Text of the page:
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The future of internet comedy depends on a laugh authentication device called a LOL Verifier

Created by Brian Moore, the LOL Verifier checks whether any typed "LOL" is accompanied by a genuine laugh

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A Laughing Emoji Verifier better be next on the to-do list.
A Laughing Emoji Verifier better be next on the to-do list.
Screenshot: NurPhoto (Getty Images)

Dishonesty runs rampant on the internet. One person will make up a celebrity encounter that never happened, another will share a story about their precocious child’s reaction to breaking news, and, peppered throughout all of these falsehoods, everyday people will reply to completely unfunny texts and images with “LOL” while staring straight-faced at their screen.

Thankfully, one man is out to restore some integrity to the internet by tackling the last of these issues using a laugh authentication device dubbed “LOL Verifier.”

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In a video from Tuesday, LOL Verifier inventor Brian Moore debuted his work, showing off a device that seeks to “restore the authenticity of the LOL” by using AI audio recognition technology to combat the scourge of fake online laughter. The clip demonstrates how the Verifier functions. A little box, physically connected to the user’s computer, listens for laughter when a “LOL” is typed. If it identifies an actual chuckle, a green light shows on the box and the “LOL” is sent, accompanied by a written verification message. If it doesn’t hear a laugh, a red light is shown and the “LOL” is swapped for a suggested alternative response, like “that’s funny.”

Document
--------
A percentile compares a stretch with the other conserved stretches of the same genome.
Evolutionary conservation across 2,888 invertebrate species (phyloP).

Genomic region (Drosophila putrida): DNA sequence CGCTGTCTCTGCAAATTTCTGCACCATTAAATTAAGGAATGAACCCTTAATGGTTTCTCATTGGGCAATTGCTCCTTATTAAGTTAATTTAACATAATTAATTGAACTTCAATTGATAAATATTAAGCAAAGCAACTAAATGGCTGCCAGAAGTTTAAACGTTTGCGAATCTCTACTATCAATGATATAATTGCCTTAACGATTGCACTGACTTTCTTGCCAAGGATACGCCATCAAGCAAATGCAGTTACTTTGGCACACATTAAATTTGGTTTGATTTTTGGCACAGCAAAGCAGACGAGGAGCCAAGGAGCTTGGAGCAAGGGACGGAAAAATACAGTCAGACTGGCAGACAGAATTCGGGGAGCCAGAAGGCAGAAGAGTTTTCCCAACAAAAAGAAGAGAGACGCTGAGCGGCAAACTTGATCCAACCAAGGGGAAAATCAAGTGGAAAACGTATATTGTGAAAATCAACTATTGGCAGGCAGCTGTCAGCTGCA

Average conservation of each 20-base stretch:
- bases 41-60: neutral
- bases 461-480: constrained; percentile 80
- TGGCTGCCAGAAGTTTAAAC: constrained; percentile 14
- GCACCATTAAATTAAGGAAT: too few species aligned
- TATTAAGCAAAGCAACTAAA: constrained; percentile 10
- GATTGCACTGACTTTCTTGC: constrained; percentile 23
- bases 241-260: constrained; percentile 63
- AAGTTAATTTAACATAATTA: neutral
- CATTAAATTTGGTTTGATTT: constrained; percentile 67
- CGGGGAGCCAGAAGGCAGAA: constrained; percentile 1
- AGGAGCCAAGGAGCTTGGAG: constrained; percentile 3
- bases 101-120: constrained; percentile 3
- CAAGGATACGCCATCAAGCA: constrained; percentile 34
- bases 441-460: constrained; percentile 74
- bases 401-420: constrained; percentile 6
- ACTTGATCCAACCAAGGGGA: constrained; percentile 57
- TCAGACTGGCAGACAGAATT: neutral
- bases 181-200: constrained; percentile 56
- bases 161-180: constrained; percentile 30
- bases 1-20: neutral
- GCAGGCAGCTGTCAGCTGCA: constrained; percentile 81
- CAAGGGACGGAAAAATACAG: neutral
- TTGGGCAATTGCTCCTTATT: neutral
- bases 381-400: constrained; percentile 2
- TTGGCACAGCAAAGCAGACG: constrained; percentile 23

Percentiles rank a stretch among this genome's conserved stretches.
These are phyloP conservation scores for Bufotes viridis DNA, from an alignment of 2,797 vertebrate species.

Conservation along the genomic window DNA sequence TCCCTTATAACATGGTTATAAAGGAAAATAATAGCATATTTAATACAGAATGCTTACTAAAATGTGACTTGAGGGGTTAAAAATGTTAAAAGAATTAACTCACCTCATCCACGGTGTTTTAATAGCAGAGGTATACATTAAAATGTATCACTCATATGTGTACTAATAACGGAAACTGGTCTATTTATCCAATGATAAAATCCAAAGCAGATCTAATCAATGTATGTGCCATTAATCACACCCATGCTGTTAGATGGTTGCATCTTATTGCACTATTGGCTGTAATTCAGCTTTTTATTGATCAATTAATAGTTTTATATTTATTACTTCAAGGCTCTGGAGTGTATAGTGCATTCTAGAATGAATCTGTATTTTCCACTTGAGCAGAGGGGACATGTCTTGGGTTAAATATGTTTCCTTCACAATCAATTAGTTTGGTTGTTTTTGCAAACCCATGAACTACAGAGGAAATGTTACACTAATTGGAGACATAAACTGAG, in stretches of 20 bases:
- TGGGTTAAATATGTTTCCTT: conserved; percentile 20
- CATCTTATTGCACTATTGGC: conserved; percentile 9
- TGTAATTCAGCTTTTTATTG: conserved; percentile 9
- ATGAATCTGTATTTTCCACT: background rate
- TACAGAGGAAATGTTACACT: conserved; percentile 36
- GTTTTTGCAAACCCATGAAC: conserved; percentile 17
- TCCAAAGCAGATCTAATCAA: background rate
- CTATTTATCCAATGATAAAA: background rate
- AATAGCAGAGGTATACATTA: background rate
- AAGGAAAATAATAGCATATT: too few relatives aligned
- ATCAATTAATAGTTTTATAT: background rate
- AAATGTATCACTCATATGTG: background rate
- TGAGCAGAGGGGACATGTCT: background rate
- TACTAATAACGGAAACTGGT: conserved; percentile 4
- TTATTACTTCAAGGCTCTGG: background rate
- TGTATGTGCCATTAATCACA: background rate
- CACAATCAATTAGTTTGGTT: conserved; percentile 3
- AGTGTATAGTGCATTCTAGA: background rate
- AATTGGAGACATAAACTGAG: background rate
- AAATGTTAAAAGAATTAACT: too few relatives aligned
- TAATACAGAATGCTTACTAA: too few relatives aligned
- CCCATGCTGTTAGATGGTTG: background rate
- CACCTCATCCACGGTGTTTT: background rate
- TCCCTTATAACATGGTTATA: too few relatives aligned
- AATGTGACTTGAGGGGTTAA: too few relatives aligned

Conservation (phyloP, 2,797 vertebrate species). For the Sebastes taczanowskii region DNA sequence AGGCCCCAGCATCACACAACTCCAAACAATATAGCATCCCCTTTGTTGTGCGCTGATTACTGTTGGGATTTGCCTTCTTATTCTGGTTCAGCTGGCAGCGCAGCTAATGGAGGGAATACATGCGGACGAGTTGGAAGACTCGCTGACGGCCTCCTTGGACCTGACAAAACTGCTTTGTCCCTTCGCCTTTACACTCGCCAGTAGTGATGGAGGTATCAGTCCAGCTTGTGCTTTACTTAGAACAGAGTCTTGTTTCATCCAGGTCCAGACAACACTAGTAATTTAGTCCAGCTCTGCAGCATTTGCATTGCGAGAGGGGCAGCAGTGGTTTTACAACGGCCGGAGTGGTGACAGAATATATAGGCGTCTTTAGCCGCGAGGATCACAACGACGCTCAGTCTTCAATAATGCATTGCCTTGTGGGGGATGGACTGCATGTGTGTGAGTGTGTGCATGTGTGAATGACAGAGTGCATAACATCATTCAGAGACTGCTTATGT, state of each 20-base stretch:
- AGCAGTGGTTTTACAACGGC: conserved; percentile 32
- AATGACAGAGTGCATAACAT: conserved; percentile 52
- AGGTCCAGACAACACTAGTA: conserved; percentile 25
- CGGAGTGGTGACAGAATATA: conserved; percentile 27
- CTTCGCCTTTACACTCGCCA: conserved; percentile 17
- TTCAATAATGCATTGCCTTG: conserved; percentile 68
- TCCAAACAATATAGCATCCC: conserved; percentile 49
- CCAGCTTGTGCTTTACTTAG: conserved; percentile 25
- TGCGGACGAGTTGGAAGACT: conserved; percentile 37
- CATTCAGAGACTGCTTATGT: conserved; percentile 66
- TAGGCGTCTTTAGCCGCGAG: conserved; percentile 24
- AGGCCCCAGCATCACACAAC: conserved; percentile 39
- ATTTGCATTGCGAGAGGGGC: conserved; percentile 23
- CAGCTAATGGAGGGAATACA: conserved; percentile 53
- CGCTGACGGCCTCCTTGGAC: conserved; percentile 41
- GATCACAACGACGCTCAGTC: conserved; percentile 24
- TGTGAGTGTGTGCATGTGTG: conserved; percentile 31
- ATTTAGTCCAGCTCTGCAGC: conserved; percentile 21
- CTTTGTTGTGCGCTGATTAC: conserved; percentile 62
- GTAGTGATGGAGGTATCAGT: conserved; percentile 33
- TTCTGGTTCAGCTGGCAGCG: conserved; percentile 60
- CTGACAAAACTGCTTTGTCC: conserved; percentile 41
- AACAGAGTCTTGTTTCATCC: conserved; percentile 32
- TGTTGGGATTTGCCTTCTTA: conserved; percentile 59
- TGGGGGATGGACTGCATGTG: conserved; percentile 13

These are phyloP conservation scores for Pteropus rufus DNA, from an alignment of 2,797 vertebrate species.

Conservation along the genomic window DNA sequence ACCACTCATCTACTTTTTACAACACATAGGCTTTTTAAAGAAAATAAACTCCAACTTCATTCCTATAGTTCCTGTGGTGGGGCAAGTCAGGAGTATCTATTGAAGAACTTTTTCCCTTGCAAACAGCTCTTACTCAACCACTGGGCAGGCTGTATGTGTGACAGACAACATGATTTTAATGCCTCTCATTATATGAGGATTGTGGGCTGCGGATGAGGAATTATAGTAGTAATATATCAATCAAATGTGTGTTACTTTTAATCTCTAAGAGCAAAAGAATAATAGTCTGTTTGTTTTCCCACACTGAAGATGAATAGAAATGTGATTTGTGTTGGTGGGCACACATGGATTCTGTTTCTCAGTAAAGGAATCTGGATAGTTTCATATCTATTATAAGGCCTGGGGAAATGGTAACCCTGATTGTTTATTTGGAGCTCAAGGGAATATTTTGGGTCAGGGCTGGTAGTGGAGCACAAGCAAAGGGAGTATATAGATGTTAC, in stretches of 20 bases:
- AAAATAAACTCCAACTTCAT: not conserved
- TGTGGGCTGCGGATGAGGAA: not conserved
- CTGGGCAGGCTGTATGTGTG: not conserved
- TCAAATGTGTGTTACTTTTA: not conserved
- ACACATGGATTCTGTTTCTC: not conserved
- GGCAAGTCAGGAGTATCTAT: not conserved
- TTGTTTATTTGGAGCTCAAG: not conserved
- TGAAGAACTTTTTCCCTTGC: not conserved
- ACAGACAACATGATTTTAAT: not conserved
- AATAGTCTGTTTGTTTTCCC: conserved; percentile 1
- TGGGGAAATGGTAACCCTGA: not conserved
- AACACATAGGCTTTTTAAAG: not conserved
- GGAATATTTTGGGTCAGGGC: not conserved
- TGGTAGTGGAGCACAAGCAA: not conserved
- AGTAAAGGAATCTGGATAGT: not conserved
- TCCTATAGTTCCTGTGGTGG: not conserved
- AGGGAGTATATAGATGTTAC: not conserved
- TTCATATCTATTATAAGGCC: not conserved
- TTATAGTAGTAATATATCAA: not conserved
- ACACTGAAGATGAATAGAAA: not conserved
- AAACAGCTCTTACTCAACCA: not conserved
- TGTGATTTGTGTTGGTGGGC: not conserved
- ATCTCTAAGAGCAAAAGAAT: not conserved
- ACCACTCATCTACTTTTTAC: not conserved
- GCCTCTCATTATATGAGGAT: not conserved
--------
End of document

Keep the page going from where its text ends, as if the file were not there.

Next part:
Vice’s Jules Roscoe spoke to Moore to learn more about this important breakthrough in internet communication. Wanting to address the fact that, as he puts it, “LOL does not say anything anymore” and “might as well be punctuation,” Moore got to work on the Verifier. At the heart of his creation is “an AI model that listens for laughter,” which Moore trained by providing “upwards of half an hour just laughing into my computer like an insane person” as well as other, non-laughter sounds.

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Moore says he’ll “likely end up releasing the code if anybody wants to build one [a LOL Verifier] for themselves,” but warns that they’ll have to train the AI using the same solitary laugh process he employed. For now, he uses it personally, knowing that anyone who currently receives a “LOL” followed by a verification note from him “knows that I have truly laughed out loud, just like our internet forefathers intended it to be.”

Hopefully, the importance of this device is recognized by the public at large and, in the interest of creating an internet we can believe in, LOL Verifiers are made standard as software included in all phones and modems going forward.

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